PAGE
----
Global markets for timber and lumber did well in Q1/2018 despite slowdown in China


In the first quarter of 2018, timber and lumber markets around the world did well, with the Global Sawlog Price Index (GSPI) climbing 5.1 per cent quarter-on-quarter to hit its highest level since late 2014 with sawlog prices steadily going up over the past year and the GSPI rising just above 15 per cent in 12 months, according to Wood Resource Quarterly.

Moreover, the Euro-based European Sawlog Price Index (ESPI) attained its highest level in around in the first quarter in almost three years, on the back of an upward trend that began in 2016.

Softwood lumber consumption in the United States (U.S.) hit a ten-year high in 2017, but demand fell in the first quarter of 2018. However, despite the drop, lumber production in the west coast of the U.S. leaped more than nine per cent year-on-year due to strong demand from China over the past year. Demand for wood in China, however, fell in the first quarter, with total import volumes dropping to their lowest points since the fourth quarter of 2016.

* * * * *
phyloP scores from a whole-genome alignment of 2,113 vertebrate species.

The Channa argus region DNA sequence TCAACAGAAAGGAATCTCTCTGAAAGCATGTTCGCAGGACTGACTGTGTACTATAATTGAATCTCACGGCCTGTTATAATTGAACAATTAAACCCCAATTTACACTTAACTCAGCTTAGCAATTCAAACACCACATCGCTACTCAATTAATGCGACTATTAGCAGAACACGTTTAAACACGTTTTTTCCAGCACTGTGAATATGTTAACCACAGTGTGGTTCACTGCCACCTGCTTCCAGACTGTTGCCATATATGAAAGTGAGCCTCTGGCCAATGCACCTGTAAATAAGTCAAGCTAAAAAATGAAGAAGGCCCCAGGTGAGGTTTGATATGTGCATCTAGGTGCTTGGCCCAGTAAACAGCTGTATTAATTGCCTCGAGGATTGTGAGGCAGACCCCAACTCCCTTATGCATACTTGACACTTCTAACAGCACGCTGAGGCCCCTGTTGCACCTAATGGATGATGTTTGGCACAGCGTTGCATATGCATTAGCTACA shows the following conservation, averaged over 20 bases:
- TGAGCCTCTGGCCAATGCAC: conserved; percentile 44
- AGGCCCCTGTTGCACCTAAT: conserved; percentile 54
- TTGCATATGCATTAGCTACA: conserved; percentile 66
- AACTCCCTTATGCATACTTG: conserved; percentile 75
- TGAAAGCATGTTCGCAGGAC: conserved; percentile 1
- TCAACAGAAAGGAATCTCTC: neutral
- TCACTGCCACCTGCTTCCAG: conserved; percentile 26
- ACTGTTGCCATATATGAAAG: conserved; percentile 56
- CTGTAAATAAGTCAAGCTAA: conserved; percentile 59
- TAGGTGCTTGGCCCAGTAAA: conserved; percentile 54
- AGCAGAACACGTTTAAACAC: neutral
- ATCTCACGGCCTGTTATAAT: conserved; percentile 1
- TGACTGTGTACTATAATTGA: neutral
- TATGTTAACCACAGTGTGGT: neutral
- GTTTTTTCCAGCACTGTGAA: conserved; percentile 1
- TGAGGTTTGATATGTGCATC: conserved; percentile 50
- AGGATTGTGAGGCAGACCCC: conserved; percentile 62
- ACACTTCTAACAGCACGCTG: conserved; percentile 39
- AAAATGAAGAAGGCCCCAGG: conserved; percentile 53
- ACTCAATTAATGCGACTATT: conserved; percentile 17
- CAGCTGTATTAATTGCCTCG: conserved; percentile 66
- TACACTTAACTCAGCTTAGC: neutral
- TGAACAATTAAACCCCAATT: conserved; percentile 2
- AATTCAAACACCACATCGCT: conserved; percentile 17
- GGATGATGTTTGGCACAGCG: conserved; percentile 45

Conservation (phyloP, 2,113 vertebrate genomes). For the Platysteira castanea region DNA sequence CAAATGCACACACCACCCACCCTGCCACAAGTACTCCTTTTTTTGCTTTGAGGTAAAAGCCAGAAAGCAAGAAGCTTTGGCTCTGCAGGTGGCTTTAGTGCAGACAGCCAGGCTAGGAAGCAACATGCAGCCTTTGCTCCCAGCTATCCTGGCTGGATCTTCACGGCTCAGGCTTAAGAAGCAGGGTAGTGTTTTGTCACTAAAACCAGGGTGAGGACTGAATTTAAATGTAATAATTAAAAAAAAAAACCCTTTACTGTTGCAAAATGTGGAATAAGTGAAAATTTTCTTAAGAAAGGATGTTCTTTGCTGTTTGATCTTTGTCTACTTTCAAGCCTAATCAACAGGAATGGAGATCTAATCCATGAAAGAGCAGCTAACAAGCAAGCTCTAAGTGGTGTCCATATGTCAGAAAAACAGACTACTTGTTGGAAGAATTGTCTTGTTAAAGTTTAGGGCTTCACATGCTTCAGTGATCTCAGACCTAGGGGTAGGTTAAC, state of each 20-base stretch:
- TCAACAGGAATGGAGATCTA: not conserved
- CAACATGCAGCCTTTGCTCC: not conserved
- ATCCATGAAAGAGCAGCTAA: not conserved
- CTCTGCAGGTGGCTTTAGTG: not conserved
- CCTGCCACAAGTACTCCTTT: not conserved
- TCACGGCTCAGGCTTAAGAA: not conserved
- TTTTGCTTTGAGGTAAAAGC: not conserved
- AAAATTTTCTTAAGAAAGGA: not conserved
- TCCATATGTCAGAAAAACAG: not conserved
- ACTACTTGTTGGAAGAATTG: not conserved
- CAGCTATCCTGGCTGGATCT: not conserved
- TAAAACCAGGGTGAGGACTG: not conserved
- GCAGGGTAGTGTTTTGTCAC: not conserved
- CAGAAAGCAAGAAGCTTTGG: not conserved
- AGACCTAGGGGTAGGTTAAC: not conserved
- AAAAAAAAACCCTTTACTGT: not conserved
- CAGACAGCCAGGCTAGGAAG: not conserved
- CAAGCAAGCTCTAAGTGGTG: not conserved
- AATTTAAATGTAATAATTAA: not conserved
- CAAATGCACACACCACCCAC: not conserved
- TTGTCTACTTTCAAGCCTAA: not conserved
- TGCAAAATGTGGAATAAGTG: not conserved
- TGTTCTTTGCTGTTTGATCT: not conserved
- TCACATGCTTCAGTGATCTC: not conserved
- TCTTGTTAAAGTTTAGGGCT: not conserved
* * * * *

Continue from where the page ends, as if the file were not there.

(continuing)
The sawmilling industries in the Nordic nations improved in terms of demand and pricing in 2017 and 2018 as well, and in Russia, lumber exports rose 10 per cent from 2017, reaching a volume of 28 million m³ in 2017 – more than twice the export volume seen in 2007 and an all-time high.